Nothing compares to that “light-bulb moment.” The million-dollar idea pops into your head, and you temporarily morph into a stick-man cartoon with a bright yellow bulb shining above you.
But arriving at that idea is never simple. You carry out brainstorming sessions. You spend hours staring at a blank document. And no amount of caffeine seems to get those rusty cogs in your brain to turn.
In a community of go-getters and entrepreneurs like Typeform, you’ve got to ask yourself:
“Where do others hunt for inspiration?”
“What actually fuels other people’s light-bulb moments?”
“What types of seeds grow into successful startups?”
Thanks to TED, sharing thoughts comes in bite-size videos. Whether it’s learning about a far corner of the world, or a different angle on a common topic, one thing’s for sure:
Listening to other people share their own ideas gets neurones firing and helps our brains connect the dots that lead to our “Aha!” revelation.
To start off the domino effect, we asked 15 Typeformers for the one TED talk that really got them thinking. And here’s what they came back with.
1. How to escape education’s death valley, Sir Ken Robinson
“Because education needs to change and he absolutely hits the spot. Aside from that, he is an impressive speaker and very funny.”
2. How to truly listen, Evelyn Glennie
“Listening is one of my most important values. The way she makes you think about it takes it to a whole other level. The last minutes of the talk (when it’s not a talk anymore) are just incredible. Headphones on, volume up, get comfortable, and enjoy.”
3. The puzzle of motivation, Dan Pink
“I find that being motivated at work is one of the biggest issues we have these days. There’s so many people that just wait for the weekend to live their lives. Dan Pink gives a new point of view about the topic.”
4. Our campaign to ban plastic bags in Bali, Melati and Isabel Wijsen
“It’s inspiring to see people so young taking on an issue that feels local to them, but is actually a global problem.”
5. How to sound smart in your TEDx Talk, Will Stephen
“This one’s a satirical talk on what every single Ted talk sounds like. Tongue in cheek, properly funny, and scarily accurate.”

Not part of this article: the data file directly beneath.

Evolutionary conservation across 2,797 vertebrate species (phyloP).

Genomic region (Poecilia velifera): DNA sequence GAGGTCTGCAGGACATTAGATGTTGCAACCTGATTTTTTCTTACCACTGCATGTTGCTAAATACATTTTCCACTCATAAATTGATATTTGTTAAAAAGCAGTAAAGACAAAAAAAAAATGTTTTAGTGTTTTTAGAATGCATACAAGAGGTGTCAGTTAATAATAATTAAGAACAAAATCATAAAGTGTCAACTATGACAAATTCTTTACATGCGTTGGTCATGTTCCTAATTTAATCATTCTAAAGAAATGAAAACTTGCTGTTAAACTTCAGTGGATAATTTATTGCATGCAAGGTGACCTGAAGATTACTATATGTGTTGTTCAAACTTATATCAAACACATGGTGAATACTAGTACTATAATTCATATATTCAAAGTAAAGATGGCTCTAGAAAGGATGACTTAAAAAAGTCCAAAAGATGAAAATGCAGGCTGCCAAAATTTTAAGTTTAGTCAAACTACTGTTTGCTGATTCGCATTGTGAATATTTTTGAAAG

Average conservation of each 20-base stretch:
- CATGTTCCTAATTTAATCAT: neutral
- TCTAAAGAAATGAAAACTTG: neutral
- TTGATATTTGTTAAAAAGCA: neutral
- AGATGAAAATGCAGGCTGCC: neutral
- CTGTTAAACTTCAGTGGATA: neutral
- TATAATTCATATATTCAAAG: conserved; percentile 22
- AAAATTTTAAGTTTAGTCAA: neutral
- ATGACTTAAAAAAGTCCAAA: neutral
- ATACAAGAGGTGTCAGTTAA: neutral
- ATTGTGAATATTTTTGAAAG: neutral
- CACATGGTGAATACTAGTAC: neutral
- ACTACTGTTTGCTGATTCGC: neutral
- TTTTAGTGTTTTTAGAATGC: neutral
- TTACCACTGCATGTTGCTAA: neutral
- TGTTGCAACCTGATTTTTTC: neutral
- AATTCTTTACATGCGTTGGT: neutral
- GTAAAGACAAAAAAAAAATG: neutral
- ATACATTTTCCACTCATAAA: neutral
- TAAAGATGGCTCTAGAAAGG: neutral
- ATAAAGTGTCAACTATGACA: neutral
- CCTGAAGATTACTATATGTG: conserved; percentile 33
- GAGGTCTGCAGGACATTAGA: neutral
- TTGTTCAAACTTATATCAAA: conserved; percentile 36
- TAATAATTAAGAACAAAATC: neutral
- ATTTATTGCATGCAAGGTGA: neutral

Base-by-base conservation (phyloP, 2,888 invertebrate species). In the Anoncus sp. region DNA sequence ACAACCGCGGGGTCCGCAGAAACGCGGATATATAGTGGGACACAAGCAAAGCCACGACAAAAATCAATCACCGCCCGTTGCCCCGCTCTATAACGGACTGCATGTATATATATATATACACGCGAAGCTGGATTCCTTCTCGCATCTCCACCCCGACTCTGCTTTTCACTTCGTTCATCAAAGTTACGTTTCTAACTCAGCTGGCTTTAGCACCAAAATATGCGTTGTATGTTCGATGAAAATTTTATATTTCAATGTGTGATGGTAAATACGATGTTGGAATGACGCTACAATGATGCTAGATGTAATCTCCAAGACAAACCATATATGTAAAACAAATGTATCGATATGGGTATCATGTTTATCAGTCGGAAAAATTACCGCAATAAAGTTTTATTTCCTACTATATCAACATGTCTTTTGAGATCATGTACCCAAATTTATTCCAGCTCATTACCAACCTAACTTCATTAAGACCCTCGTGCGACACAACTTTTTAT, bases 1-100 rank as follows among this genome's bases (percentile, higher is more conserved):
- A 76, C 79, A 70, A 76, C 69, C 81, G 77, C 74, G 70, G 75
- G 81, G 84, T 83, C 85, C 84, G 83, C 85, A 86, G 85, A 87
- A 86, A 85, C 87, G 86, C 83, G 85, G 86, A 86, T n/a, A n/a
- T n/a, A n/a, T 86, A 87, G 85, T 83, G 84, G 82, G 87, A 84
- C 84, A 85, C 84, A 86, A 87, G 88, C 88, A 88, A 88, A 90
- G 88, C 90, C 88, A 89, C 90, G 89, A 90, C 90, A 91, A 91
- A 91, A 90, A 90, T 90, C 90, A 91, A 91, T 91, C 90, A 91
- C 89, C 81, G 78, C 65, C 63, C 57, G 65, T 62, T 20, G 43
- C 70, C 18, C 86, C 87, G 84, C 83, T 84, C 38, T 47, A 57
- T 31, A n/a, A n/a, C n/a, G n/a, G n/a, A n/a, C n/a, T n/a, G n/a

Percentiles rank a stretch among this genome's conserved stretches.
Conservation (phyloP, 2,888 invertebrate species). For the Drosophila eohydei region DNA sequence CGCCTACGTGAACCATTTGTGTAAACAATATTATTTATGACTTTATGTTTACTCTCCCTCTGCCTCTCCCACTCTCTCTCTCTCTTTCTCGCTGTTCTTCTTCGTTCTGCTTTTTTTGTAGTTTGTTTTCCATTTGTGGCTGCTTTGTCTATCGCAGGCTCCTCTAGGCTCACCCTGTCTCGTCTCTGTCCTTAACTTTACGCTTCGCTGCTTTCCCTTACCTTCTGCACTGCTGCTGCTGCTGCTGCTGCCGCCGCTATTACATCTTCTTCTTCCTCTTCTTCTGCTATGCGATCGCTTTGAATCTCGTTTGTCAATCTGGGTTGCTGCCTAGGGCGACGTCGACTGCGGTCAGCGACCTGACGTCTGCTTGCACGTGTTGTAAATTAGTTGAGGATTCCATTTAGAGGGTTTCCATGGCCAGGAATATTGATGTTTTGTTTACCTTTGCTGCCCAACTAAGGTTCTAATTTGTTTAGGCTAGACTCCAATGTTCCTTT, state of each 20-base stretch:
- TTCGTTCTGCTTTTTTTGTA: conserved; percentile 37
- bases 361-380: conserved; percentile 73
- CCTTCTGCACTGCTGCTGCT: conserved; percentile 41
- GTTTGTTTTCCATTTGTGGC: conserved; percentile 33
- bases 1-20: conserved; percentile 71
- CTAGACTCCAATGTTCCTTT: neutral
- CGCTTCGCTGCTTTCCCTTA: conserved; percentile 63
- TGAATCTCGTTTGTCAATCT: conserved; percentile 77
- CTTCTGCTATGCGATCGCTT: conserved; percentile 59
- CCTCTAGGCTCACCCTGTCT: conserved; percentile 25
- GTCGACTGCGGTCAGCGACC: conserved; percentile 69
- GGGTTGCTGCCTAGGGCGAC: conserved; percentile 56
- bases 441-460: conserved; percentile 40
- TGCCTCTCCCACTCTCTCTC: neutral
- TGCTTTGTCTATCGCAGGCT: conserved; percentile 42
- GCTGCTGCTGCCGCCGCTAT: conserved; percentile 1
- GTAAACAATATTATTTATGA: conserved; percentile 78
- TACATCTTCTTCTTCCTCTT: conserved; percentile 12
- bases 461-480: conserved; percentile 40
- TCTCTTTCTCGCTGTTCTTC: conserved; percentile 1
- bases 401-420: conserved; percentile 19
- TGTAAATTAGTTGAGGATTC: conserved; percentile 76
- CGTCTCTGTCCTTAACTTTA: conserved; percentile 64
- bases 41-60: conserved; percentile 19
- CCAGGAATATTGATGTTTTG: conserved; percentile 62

6. The danger of a single story, Chimamanda Ngozi Adichie
“I love this TED talk because Chimamanda talks about how dangerous a single story can be: ‘My roommate asked if she could listen to what she called my tribal music, and was consequently very disappointed when I produced my tape of Mariah Carey.'”
7. Battling Bad Science, Ben Goldacre
“It reminds us how careful we have to be with statistics and science. It’s an idea you can use at work—be open with data and make sure you can back up your claims. It’s good to be comfortable when it comes to understanding numbers.”
8. Why we do what we do, Tony Robbins
“I find it inspiring, because it helps you to think about very simple things in a completely different way. It motives you to take action, and go for what you want in life.”
9. How great leaders inspire action, Simon Sinek
“He explains, in detail, how people actually go about the process of making decisions.”
10. Why write? Penmanship for the 21st Century, Jake Weidmann
“It links the importance of writing with psychology and how we think—an idea that I find just brilliant.”
11. A love poem for lonely prime numbers, Harry Baker
“Words, numbers, and vision blend into poetry slam at its best. Purple paper people, prime numbers in love, and the sunshine kid. Hilarious, mind-turning, touching”
12. When online shaming spirals out of control, Jon Ronson
“I’ve always been interested in mob mentality and I think it’s fascinating to see how this has evolved in modern times and how, with the benefit of anonymity, we run roughshod over people’s lives and reputations.”
13. The beauty of data visualization, David McCandless
“This talk inspired me to move my career from telecommunications to data science.”
14. Do schools kill creativity?, Sir Ken Robinson
“I’m quite obsessed with how we educate our children, and the future of education.”
15. My daughter, my wife, our robot, and the quest for immortality, Martine Rothblatt
“It’s hard to describe. They convey very powerful and important ideas.”
Have you had your lightbulb moment? Here’s how to put your big idea into practice.